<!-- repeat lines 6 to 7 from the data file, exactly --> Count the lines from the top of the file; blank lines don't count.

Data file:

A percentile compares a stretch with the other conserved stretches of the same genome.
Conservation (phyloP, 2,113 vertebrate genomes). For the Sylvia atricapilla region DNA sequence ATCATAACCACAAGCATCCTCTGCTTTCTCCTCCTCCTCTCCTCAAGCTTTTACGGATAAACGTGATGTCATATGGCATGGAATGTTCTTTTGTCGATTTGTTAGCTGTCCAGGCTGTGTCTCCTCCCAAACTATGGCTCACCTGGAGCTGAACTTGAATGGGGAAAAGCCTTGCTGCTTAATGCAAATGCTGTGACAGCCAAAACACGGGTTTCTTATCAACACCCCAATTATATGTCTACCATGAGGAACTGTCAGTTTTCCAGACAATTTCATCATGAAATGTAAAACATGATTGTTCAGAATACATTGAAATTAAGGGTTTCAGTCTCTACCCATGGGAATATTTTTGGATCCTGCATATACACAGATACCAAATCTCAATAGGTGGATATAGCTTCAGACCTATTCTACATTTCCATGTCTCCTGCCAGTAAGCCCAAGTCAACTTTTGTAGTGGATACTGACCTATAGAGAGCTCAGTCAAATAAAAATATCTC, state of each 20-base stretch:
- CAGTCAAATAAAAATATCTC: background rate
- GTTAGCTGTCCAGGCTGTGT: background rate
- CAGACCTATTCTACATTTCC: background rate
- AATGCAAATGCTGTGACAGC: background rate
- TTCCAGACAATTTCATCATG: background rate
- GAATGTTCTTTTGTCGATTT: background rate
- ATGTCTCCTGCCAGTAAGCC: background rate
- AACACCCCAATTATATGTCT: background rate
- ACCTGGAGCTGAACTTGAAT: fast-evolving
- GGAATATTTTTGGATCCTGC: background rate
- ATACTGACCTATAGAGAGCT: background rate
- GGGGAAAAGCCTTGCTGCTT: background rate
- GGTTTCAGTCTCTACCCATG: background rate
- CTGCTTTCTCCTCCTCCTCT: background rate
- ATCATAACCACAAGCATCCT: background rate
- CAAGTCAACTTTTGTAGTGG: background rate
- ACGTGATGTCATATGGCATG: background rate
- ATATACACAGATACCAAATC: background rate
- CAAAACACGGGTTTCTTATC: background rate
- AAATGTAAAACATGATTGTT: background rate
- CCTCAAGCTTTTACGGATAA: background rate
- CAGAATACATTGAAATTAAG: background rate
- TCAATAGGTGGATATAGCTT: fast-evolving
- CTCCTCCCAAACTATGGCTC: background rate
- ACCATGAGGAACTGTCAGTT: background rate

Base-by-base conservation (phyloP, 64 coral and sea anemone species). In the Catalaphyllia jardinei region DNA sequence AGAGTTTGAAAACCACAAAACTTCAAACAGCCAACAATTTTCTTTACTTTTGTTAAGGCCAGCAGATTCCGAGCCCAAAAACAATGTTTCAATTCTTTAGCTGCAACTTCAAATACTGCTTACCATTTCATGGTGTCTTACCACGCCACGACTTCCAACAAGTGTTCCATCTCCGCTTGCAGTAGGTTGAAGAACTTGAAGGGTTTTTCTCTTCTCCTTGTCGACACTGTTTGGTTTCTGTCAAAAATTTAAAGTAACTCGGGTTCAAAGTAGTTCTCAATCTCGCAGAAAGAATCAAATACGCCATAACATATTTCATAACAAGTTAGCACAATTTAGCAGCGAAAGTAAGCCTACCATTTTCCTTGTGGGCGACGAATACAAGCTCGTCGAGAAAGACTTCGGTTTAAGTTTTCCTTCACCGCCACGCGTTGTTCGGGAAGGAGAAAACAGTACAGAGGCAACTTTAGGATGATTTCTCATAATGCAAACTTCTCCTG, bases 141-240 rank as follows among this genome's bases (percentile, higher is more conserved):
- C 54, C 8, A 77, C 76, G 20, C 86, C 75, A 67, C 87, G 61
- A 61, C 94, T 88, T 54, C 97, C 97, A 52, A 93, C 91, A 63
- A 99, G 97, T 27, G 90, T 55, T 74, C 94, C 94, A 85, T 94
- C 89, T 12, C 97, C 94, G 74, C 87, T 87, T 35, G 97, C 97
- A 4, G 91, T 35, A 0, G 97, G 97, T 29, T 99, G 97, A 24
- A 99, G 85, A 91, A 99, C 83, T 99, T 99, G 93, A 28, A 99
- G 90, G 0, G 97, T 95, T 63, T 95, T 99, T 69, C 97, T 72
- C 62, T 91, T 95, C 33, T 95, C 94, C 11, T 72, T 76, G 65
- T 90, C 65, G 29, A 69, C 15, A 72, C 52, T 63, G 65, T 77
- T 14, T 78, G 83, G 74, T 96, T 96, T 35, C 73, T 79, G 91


- AATGCAAATGCTGTGACAGC: background rate
- TTCCAGACAATTTCATCATG: background rate